Revised June 2016
On this page
Getting Restarted: NYSUT Layoff Guide — Revised June, 2016
On this page:
- Individual marketplace health insurance plans
- COBRA continuation
- Other options for health insurance
- Getting help with prescription drug costs
Health insurance is a big concern for anyone facing layoff. As soon as you get a notice of lay-off, contact your employer to determine the date when your insurance coverage will cease and to obtain information on your options as loss of coverage is considered a qualifying event.
- Purchase coverage on the new individual marketplace created by the Affordable Care Act.
- Continue your current job-based coverage through COBRA or New York “Mini-COBRA”. COBRA and Mini-COBRA are not required if the employer goes out of business.
- Other options for health insurance.
Remember that beginning in 2014 most people must have minimum essential health insurance coverage or pay a tax penalty. The penalty for 2016 is the greater of $695 per adult plus $347.50 per child up to a maximum of $2,085 per family per year or 2.5 percent of income in excess of the 2015 income tax filing thresholds. In subsequent years the penalty amount is increased. Although there is no penalty for a gap under three months, it is still important not to delay in finding replacement health insurance.
Option one: Marketplace coverage What is the marketplace?
The marketplace is an online tool to assist individuals in shopping for health insurance cover- age. The marketplace in New York is called the New York State of Health. A variety of health insurance products are offered by private insurance companies designed to cover 90 percent, 80 percent, 70 percent or 60 percent of covered services. These products are known as the “metal” plans; platinum, gold, silver and bronze. There is also a catastrophic plan for people under age 30. The marketplace is not for people who have Medicare as their primary coverage.
When can a person enroll?
You can purchase marketplace coverage outside of the annual open enrollment period if you have a qualifying life event such as loss of coverage due to layoff or reduction in hours. You must have been enrolled in coverage the day before the layoff date; to enroll for dependent coverage, your previous coverage must have included and covered your spouse and deepen- dents. You may wish to consider the marketplace plans instead of COBRA if you are eligible for possible income-related premium subsidies in the marketplace. Generally you have 60 days from the date of the life-qualifying event to enroll, but the earliest date that coverage is effective is the first day of the following month following the coverage loss. If you are aware of an upcoming loss of coverage, you should enroll prior to the end of coverage to minimize any gap. Unlike COBRA, marketplace coverage is not retroactive to the date the coverage terminated.
If you elect COBRA following a loss of coverage, you must wait until the next marketplace open enrollment period beginning November 1, 2016 for effective dates in 2017 or when COBRA benefits are exhausted. Voluntary termination of COBRA is not considered a qualifying event.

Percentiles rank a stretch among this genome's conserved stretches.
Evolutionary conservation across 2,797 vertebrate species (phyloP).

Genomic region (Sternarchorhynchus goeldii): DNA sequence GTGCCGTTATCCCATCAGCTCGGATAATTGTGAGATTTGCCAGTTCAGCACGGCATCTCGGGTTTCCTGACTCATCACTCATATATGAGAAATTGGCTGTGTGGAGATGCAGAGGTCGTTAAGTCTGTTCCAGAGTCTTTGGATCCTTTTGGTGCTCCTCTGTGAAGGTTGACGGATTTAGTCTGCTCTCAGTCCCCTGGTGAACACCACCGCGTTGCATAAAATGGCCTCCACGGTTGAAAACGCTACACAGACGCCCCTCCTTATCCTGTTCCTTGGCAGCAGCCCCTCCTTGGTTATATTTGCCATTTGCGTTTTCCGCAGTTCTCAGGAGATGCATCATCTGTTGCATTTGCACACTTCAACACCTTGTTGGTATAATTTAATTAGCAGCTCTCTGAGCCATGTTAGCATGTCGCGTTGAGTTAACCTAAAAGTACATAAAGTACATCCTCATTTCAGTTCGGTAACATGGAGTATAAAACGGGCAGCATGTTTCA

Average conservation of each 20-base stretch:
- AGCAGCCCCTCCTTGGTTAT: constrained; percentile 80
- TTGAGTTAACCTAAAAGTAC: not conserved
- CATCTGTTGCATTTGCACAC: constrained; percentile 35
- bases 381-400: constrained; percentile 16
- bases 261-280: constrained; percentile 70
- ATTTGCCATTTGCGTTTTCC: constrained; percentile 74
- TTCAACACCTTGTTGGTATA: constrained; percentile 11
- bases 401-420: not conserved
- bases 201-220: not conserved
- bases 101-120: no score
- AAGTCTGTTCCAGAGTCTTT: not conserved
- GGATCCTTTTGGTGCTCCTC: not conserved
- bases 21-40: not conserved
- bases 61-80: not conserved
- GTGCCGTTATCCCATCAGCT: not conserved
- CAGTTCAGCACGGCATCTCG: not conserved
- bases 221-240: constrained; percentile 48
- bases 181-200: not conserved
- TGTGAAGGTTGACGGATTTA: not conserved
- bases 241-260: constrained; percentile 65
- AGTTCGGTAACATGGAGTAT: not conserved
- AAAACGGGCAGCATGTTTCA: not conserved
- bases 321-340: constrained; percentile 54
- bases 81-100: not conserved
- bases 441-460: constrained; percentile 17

What is covered?
The marketplace plans primarily cover only medical and prescription drug. Although the plan will not be the same as your job-based coverage all marketplace plans cover 10 essential benefits:
- Ambulatory patient services
- Emergency services
- Maternity and newborn care
- Mental health and substance abuse disorder services including behavioral treatment
- Prescription drugs
- Rehabilitative and habilitative services and devices
- Laboratory services
- Preventive and wellness services and chronic disease management
- Pediatric services, including oral and vision care There are no exclusions for pre-existing conditions.
Are there subsidies for people covered on the marketplace?
Premium tax credits and lower cost sharing (deductible, co-pays, etc.) may be available on a sliding scale depending on your household size and income. You may not be eligible for tax credits if you are eligible for other group coverage through a spouse if the spouse’s coverage is considered affordable and comprehensive under the Affordable Care Act. Even if you are not eligible for a tax credit, you can still enroll in the marketplace and pay 100 percent of the premium.
You can also purchase a plan outside of the marketplace, but you will not be eligible for any tax credits or lower out-of-pocket costs based on your income.
The marketplace also offers access to programs such as Child Health Plus and Medicaid
There is no limited enrollment period for these programs.
How do members find out more information?
You can access the New York marketplace at https://nystateofhealth.ny.gov. You can either enroll online or contact a personal navigator who will assist you. Navigators are certified, unbiased specialists whose job is to help people enroll. NYSUT Social Services, 800-342- 9810, ext. 6206, is available to help NYSUT members locate a navigator.
Beware of scams and look-a-like websites. The official state websites can also be accessed through www.healthcare.gov.
Option two: COBRA continuation benefits coverage What is COBRA?